friday finds: coconut oil & sunscreen

100_2153Perhaps a bit random, but I just had to share these two items as we head into the weekend…

When I posted my recipe for Calico Brownies last month, I mentioned in the Recipe Notes section where I recently found fair trade coconut oil and fair trade cocoa powder for a better price online than my local natural foods store. And in my inbox this week was an email from Abe’s Market advertising Dr. Bronner Fair Trade Coconut Oil for half price! The only thing better than fair trade coconut oil is fair trade coconut oil on sale. I’m not sure how long the sale will last, so head on over while you can. Tip:  Abe’s offers free shipping on orders over $49, so stock up on your favorite shelf stable products to save on shipping costs.

And not that you can eat it, but I wanted to share EWG’s guide to sunscreens. Because what you put on your body can be just as important as what you put in it. With school winding down and the temperatures heating up, now is the perfect time to consider how to protect your skin.

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one of my favorite pictures from our favorite vacation spot circa 2012

Several years ago, I learned that mainstream sunscreen products can be just as harmful to your health as the sun itself. Since then, I’ve made the switch to better grade suncare products. They can come with a heftier price tag, but in this case, I think it’s worth it. Abe’s Market also sells sunscreens as does Vitacost* (my other go to online source for healthier products).

100_9550*I participate in Vitacost’s Refer-a-Friend program. If you click the link and make a purchase from them, will get $10 off on your order of $30 or more and I will also get a $10 credit.

calico brownies (gluten free, low sugar, vegan) + fair trade

100_2143Disclaimer: This is a post that starts out seriously but ends in chocolate.

My husband and I are reading the book, “The Big Truck That Went By: How the World Came to Save Haiti and Left Behind a Disaster.” It’s written by an American journalist living in Haiti when the earthquake struck five years ago. However, it’s also a book which details Haiti’s volatile history, sometimes of their own making, but also from in the influence of foreign powers rocking their boat. With the earthquake that just happened in Nepal and more natural disasters of increasing intensity on their way, it’s a timely book to be reading.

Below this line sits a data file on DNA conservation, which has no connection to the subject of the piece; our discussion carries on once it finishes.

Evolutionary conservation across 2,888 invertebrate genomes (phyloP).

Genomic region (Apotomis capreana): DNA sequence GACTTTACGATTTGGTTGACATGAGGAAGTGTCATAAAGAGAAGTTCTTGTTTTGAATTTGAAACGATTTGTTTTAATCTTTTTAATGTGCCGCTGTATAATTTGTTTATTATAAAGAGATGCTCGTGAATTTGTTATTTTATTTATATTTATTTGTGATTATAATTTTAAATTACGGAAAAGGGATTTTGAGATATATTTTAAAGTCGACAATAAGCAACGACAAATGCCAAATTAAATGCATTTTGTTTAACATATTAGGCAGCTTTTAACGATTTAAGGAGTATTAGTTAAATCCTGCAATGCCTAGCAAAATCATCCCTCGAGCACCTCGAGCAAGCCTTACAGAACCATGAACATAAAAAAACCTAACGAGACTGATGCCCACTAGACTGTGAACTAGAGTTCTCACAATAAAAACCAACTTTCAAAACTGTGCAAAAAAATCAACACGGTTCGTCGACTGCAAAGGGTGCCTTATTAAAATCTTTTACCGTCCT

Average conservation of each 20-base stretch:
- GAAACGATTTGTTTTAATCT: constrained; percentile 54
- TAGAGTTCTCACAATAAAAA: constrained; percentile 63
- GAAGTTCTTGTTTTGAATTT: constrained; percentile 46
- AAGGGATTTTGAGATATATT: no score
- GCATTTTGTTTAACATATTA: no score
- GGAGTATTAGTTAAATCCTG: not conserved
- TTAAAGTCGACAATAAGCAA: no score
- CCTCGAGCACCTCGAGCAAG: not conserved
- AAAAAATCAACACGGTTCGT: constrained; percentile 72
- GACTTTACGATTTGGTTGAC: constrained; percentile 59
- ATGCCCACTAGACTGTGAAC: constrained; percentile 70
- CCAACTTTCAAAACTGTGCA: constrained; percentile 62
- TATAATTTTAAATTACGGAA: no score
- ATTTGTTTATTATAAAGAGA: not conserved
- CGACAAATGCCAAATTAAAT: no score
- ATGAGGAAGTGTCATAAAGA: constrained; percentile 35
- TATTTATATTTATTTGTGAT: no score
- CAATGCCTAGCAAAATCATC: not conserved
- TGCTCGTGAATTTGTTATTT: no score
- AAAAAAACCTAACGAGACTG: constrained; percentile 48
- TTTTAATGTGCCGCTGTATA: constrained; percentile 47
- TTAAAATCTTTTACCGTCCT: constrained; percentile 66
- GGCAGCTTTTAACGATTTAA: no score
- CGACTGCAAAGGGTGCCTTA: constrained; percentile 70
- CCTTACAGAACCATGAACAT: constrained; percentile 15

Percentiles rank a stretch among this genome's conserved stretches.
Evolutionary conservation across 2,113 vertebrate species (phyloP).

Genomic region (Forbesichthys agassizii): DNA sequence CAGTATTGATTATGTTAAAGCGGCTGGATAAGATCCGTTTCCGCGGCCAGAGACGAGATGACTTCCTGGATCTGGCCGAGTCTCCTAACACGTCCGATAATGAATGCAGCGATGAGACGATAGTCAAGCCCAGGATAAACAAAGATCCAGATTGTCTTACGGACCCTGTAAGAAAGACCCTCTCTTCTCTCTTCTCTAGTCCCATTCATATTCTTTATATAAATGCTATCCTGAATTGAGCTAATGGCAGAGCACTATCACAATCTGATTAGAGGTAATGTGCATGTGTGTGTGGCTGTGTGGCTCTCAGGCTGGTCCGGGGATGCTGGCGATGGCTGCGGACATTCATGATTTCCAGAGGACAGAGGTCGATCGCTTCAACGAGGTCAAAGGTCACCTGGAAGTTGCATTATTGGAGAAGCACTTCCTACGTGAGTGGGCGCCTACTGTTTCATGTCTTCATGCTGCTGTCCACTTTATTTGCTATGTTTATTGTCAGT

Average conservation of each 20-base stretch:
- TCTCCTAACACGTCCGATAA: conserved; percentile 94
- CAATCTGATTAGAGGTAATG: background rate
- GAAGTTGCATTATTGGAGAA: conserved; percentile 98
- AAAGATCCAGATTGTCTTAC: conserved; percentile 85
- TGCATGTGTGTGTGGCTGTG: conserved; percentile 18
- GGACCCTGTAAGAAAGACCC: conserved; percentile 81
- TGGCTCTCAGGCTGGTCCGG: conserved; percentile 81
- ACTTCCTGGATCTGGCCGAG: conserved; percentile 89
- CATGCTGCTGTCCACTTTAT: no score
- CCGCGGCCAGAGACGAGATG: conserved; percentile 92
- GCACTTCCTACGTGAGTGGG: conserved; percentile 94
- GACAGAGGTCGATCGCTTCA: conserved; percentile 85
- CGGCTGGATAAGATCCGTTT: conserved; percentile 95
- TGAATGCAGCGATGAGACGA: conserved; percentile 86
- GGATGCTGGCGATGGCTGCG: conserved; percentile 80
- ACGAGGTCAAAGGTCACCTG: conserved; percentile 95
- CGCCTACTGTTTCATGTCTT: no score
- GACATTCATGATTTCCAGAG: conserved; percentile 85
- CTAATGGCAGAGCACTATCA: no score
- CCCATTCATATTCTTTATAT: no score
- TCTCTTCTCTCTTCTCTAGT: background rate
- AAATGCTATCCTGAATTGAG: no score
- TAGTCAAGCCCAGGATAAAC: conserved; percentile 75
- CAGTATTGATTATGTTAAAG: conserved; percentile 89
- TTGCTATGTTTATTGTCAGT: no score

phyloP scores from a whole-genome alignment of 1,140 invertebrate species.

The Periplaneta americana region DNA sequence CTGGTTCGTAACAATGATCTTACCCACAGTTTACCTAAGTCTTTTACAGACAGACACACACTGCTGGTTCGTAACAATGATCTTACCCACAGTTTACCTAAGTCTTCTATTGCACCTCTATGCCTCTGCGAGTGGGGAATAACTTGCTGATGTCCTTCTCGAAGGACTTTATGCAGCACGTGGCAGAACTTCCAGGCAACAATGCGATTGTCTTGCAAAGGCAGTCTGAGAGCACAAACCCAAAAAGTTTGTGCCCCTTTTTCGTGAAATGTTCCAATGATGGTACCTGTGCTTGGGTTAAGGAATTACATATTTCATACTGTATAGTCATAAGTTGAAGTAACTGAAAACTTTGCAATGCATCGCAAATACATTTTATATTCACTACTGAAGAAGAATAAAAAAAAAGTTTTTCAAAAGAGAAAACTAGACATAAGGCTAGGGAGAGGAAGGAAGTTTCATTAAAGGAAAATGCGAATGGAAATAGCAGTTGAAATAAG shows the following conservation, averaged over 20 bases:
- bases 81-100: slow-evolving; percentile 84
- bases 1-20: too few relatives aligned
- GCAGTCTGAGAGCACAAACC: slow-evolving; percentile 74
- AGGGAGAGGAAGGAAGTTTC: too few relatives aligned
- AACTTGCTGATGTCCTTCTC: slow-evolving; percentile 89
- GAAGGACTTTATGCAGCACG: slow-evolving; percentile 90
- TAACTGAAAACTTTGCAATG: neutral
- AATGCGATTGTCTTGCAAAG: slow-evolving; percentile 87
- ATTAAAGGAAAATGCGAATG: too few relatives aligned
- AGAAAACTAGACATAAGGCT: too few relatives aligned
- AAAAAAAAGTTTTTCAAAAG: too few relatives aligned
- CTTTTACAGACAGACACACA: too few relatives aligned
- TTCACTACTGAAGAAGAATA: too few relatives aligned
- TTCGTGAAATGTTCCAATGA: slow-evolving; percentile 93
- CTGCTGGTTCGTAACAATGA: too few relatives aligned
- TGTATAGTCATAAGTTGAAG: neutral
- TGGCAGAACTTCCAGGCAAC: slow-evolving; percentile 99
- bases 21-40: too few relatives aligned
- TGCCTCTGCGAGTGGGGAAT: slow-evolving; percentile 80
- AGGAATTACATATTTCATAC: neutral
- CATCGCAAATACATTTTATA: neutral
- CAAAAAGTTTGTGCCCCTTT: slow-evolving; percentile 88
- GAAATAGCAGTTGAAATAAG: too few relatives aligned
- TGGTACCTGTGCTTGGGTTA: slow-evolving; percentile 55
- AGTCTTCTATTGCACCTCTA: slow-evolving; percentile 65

But what does Haiti have to do with brownies?

calicobrowniesNot much. At least in the sense that Haiti isn’t a large producer of the world’s chocolate  or coconut oil (it does export some). However, many of the trade practices which adversely affect Haiti on other fronts (which Katz relates in the book), also are in place with countries that do produce the most of the chocolate and coconut oil we consume.

For those of us living in affluent nations, the sad truth is that certain imported foods we enjoy at low cost to us comes at a high cost to others. (If you are interested in learning more about the importance of fair trade, I’ve included some links at the end of this post following the recipe.)

But I believe this can change because every time I make a purchase decision, I am casting my vote not only for the product but also for the business practice that brought it to the shelf.

So when a recipe calls for an ingredient that largely is produced and exported from a developing nation, I cast my vote in favor of fair trade as much as possible.

(Here’s where the brownies come in!)

Unlike most brownies which carry a high sugar content, these Calico Brownies, which are adapted from the “Peanut Butter Brownie” recipe found in “Vegan Planet”* on page 508, derive most of their sweetness from dates. They also feature fair trade cocoa power and fair trade coconut oil…which I think makes them taste all the sweeter.

CLICK HERE TO PRINT A PDF of the calico brownies recipe

 calico brownies

Prep Time: 10 minutes

Cook Time: 25 minutes

 Serves: 16 brownies

Ingredients

  • 2 flax eggs (2 T ground flax + 6 T water)
  • ½ cup fair trade coconut oil
  • 1 tsp. vanilla
  • 1/8 cup agave or other liquid sweetener
  • 1 cup date paste
  • 1 cup brown rice flour
  • ¾ cup fair trade unsweetened baking cocoa
  • 3 scoops 100% pure stevia
  • 1 tsp. baking powder
  • ¼-1/3 c. no sugar natural peanut butter

Instructions

Preheat oven to 350 degrees F.

In small bowl, combine the flax seed and water to make the flax eggs. Set aside.

In a large saucepan, melt oil, add in vanilla and agave, then turn off heat.

Break date paste into smaller pieces and stir into liquid mixture – using a potato masher works well to further break up the date paste.

Add in flax eggs and stir.

Add in dry ingredients and stir thoroughly to combine (the mixture will appear dense and crumble in large pieces.

Pour mixture into greased 8×8 glass baking dish and press down firmly with hands.

Pour peanut butter over batter and use a knife to work it in, then press down batter again (keeping your hands moistened with water helps prevent the batter from sticking to them.

Bake 20 minutes.

Let it cool completely before cutting.

Recipe Notes

Typically, I’ve purchased Equal Exchange’s Unsweetened Baking Cocoa at my local health food store, but recently found Frontier’s Unsweetened Baking Cocoa for less at Abe’s Market. (you can get free shipping on orders over $49.) I usually buy Br. Bronner’s brand of fair trade coconut oil.

Make sure the stevia you use is 100%, otherwise results will vary. I buy mine at Trader Joe’s and it comes with its own scoop.

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 *I am an Amazon associate. If you purchase the cookbook through this link, it will provide a small credit to my account.